Summer learning loss (also known as summer brain drain) is a very real thing. What is it? It is the loss of knowledge and academic skills over the course of summer vacation. The deficit in learning varies in degree across grade level, subject matter, and household income. Here are four ways how to prevent your children from experiencing learning loss this summer.
Summer vacation is days away and children across the country are ecstatic. While parents are excited about the opportunity to enjoy quality time with them that doesn’t involve the threat of withholding dessert until homework is done, there is one notable cause for concern – summer learning loss.
Summer learning loss (also known as summer brain drain) is a very real thing. What is it? It represents the loss of knowledge and academic skills over the course of summer vacation. The deficit in learning varies in degree across grade level, subject matter, and household income.
Harvard studies indicate that on average, students lose approximately 2.6 months of learning in math over the season. Students also lose an estimated 2 months worth of reading skills over the same period. The above statistics are the norm, but when you factor in income level the achievement gap widens. Studies show that children from low-income households fall further behind. In fact, by fifth grade, the cumulative summer brain drain can leave low-income students up to three years behind their peers. What’s the reason for this? Low income families are not able to supplement any of the resources that the schools had been providing through the rest of the year. Below is an infographic that draws attention to some impactful statistics:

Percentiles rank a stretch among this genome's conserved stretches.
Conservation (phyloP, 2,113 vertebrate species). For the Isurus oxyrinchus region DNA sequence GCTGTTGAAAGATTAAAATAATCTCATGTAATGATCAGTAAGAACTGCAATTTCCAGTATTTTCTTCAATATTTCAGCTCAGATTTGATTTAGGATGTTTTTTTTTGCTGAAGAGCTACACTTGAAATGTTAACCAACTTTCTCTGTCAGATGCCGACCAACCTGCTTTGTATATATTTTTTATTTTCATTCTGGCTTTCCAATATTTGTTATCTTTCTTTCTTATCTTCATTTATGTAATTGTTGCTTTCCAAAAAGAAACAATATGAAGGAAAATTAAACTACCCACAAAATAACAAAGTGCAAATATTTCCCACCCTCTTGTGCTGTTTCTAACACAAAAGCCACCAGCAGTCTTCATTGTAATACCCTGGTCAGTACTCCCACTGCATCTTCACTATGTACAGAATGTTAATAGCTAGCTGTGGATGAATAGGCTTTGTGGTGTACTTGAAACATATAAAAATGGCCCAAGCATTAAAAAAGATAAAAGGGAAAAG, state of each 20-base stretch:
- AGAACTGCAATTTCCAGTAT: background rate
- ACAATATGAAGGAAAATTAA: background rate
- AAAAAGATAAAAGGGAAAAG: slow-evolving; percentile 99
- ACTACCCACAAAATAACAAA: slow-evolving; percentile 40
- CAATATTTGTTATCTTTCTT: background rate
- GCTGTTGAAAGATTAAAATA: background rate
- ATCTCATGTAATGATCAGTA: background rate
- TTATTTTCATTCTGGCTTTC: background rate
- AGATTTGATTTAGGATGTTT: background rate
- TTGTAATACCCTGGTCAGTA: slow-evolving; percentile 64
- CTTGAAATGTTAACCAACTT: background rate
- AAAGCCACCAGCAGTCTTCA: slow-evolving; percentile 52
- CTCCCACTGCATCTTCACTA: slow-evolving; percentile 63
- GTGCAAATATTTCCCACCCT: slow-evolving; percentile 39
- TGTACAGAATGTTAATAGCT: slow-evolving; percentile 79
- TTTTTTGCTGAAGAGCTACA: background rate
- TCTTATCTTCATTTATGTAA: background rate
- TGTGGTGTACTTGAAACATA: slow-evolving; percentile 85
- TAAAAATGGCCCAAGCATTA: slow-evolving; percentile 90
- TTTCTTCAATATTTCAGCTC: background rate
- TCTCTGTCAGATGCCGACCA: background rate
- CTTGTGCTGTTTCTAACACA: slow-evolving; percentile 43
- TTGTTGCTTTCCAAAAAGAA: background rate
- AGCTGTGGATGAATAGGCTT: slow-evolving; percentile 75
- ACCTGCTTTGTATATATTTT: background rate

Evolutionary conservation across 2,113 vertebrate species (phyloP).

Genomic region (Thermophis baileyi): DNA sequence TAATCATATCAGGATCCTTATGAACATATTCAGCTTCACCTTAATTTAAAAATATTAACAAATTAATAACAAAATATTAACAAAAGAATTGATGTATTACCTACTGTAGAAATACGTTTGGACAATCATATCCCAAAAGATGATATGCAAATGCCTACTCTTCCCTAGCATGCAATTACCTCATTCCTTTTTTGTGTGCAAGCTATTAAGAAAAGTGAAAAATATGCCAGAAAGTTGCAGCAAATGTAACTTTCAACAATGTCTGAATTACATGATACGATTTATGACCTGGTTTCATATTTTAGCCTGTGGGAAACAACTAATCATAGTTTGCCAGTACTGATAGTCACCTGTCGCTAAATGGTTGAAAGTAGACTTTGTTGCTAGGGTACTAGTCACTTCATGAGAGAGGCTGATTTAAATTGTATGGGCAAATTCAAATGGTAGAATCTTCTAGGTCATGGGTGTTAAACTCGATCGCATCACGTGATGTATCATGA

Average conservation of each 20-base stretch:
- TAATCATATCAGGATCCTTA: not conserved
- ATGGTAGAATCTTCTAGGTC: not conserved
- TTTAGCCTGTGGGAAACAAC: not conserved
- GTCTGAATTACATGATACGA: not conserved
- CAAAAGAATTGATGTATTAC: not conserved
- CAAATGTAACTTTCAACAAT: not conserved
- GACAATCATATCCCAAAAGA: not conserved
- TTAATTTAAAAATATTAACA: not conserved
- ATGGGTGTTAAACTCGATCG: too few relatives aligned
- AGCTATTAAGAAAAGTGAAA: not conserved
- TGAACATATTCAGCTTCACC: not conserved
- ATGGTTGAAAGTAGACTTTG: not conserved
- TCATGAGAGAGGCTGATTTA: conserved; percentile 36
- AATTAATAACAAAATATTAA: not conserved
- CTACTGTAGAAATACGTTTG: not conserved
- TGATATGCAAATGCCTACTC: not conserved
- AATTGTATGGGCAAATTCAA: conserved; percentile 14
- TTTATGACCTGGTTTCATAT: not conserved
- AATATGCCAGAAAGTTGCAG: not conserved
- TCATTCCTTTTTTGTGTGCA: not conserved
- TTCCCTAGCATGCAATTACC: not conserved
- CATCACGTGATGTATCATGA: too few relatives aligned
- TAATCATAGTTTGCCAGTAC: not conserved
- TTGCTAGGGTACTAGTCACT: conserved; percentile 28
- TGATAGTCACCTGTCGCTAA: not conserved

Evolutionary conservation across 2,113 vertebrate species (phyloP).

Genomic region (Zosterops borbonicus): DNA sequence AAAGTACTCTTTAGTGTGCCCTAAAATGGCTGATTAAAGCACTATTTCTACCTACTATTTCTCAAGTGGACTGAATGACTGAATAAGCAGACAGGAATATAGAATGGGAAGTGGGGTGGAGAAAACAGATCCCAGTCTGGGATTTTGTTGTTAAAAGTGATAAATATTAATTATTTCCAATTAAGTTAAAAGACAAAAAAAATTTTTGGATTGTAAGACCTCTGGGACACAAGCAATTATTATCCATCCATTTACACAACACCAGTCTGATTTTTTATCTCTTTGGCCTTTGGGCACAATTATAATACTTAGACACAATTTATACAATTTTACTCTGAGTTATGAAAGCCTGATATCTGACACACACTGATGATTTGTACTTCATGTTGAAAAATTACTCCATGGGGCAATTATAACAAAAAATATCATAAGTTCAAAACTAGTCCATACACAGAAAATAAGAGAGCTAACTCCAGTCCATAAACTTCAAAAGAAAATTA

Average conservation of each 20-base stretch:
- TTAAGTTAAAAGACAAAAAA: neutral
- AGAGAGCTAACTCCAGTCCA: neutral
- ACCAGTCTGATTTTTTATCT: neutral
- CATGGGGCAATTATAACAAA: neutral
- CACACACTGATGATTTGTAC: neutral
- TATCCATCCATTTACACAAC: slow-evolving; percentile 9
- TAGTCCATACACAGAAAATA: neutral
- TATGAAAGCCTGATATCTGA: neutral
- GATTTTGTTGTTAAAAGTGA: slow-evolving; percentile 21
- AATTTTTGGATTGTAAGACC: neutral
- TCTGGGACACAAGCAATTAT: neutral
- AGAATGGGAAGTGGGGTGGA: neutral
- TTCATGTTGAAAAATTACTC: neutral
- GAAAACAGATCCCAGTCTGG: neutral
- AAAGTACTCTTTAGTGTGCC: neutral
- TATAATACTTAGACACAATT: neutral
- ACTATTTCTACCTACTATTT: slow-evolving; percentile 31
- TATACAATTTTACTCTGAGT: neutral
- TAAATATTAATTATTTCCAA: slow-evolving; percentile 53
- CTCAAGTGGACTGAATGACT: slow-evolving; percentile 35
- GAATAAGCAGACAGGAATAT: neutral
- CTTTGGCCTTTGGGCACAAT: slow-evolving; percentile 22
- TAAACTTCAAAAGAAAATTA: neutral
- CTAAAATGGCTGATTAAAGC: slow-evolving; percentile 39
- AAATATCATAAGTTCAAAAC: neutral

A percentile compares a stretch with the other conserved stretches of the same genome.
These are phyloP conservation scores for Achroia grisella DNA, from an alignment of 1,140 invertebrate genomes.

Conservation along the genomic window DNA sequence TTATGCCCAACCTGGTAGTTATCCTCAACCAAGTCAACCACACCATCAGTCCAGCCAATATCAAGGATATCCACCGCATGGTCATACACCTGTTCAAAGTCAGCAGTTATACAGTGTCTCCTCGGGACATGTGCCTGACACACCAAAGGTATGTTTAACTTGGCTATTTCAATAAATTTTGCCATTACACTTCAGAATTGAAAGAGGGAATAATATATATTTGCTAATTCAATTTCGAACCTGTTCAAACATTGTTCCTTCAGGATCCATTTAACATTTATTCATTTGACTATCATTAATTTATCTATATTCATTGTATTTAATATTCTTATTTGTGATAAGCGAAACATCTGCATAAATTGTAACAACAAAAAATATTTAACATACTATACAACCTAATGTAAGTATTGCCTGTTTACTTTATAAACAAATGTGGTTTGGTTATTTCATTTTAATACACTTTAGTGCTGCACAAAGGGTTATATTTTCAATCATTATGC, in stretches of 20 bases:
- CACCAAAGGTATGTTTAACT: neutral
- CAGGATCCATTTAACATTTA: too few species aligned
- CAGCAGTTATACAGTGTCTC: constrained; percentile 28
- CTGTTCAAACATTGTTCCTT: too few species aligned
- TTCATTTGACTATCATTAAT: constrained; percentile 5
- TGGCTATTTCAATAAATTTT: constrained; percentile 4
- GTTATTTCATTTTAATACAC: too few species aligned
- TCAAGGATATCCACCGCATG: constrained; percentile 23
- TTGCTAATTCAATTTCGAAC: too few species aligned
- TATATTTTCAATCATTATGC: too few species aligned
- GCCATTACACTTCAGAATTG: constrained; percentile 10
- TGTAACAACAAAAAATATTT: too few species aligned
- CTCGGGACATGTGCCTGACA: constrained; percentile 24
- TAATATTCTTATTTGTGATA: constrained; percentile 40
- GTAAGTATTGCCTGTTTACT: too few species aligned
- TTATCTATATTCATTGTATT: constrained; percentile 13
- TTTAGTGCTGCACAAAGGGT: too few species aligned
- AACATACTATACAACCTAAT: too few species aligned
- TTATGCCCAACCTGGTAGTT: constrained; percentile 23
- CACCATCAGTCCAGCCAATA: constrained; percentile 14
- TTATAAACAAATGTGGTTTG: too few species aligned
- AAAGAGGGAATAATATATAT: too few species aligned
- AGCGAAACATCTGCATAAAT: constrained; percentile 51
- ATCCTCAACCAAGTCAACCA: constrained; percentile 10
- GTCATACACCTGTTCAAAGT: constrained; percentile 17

Simply put, summer learning loss is a concern for the entire country and should be addressed by every household that counts students in the mix. The solution lies in choosing affordable, effective and engaging activities that your children will enjoy. Read ahead to find out how you can keep your kids learning through the season.
4 Ways to Keep Your Children from Experiencing Learning Loss This Summer
1. Create a Schedule of Outdoor Learning Experiences
Here’s the good news. Your child loves going outside in the summer and as it turns out, outdoor experiences are among of the most effective ways to facilitate learning. The benefits are numerous. For one, it helps them apply what they’ve learned in the classroom in the months/year prior. It also improves cognitive functioning, improves physical health (also good for the brain), and enhances social skills. Read more on the key benefits of outdoor learning.
So now that you know, it’s time to plan activities. Here are some engaging ideas:
- Take a free local agricultural tour
- Go on a self-guided local ecological tour
- Create a calendar of (and attend) local cultural festivals and fairs
- Perform a weekly beach/park clean-up
- View more on the above concepts here and here
2. Get them Reading Outside of the Traditional Setting
Asking your child to maintain a consistent reading schedule indoors in the summer may be met with some resistance. To them, it might feel like a direct extension of the classroom they left behind. But by arming your children with a great set of outdoor-centric books (children’s books on gardening, health and fitness, etc.) from the local library and encouraging them to read outside in the backyard, on the porch, of under the shade of a tree in your local park, you will get them more excited about the concept. By taking story time and reading outdoors, you prevent learning loss by providing young minds the opportunity to incorporate the sights and sounds of the outside world. This form of multi-sensory experience will help them develop phonemic awareness and better connect to their surroundings.